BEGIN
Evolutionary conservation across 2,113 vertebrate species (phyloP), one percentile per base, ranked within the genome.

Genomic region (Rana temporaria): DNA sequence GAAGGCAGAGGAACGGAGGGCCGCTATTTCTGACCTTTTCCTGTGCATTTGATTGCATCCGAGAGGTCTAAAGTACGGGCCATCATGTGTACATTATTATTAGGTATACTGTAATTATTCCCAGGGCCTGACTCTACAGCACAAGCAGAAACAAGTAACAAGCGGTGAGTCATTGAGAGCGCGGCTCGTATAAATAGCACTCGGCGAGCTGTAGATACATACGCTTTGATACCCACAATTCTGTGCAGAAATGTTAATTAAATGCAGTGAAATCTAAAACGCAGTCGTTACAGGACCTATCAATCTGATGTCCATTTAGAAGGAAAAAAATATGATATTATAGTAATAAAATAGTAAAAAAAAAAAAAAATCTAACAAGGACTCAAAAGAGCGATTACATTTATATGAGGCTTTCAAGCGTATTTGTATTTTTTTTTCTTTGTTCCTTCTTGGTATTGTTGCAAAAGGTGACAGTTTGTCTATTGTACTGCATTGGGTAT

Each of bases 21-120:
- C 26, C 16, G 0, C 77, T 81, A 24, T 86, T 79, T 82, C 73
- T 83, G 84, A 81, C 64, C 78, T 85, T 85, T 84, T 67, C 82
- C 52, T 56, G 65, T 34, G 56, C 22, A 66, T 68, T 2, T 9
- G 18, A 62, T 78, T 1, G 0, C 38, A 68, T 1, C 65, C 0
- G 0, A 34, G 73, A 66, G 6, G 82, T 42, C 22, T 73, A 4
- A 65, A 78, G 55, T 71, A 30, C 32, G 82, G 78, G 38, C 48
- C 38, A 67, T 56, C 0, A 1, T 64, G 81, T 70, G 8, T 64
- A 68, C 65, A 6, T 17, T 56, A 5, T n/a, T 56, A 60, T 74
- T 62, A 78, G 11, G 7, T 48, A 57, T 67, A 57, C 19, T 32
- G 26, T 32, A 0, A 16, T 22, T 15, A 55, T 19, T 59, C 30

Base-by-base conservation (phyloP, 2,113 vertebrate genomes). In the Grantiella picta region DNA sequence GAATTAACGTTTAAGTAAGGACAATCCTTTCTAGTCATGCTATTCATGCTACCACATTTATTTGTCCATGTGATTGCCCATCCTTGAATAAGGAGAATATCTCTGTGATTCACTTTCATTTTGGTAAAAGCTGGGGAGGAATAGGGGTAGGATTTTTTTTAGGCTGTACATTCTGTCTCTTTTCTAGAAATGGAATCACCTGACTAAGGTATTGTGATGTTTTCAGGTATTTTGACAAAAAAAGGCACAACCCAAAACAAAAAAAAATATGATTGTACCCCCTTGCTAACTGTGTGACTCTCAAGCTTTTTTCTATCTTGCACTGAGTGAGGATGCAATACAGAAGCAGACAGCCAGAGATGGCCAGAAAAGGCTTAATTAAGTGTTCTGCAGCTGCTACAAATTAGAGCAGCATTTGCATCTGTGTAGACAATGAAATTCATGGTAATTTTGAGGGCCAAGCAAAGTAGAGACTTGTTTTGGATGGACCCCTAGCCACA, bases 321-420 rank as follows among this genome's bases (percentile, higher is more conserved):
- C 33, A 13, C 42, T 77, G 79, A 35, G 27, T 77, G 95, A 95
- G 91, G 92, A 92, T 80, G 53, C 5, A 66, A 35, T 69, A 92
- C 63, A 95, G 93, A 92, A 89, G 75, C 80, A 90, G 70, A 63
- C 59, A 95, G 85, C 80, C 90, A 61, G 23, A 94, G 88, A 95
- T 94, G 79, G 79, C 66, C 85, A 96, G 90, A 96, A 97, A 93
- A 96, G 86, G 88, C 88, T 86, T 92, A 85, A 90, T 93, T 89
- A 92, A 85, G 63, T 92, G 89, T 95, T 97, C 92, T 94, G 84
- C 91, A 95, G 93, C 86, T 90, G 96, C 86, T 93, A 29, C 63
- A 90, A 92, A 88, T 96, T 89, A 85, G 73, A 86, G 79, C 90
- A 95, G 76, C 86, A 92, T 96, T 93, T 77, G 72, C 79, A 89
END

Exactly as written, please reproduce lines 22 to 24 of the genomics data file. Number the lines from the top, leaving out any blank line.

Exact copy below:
- C 91, A 95, G 93, C 86, T 90, G 96, C 86, T 93, A 29, C 63
- A 90, A 92, A 88, T 96, T 89, A 85, G 73, A 86, G 79, C 90
- A 95, G 76, C 86, A 92, T 96, T 93, T 77, G 72, C 79, A 89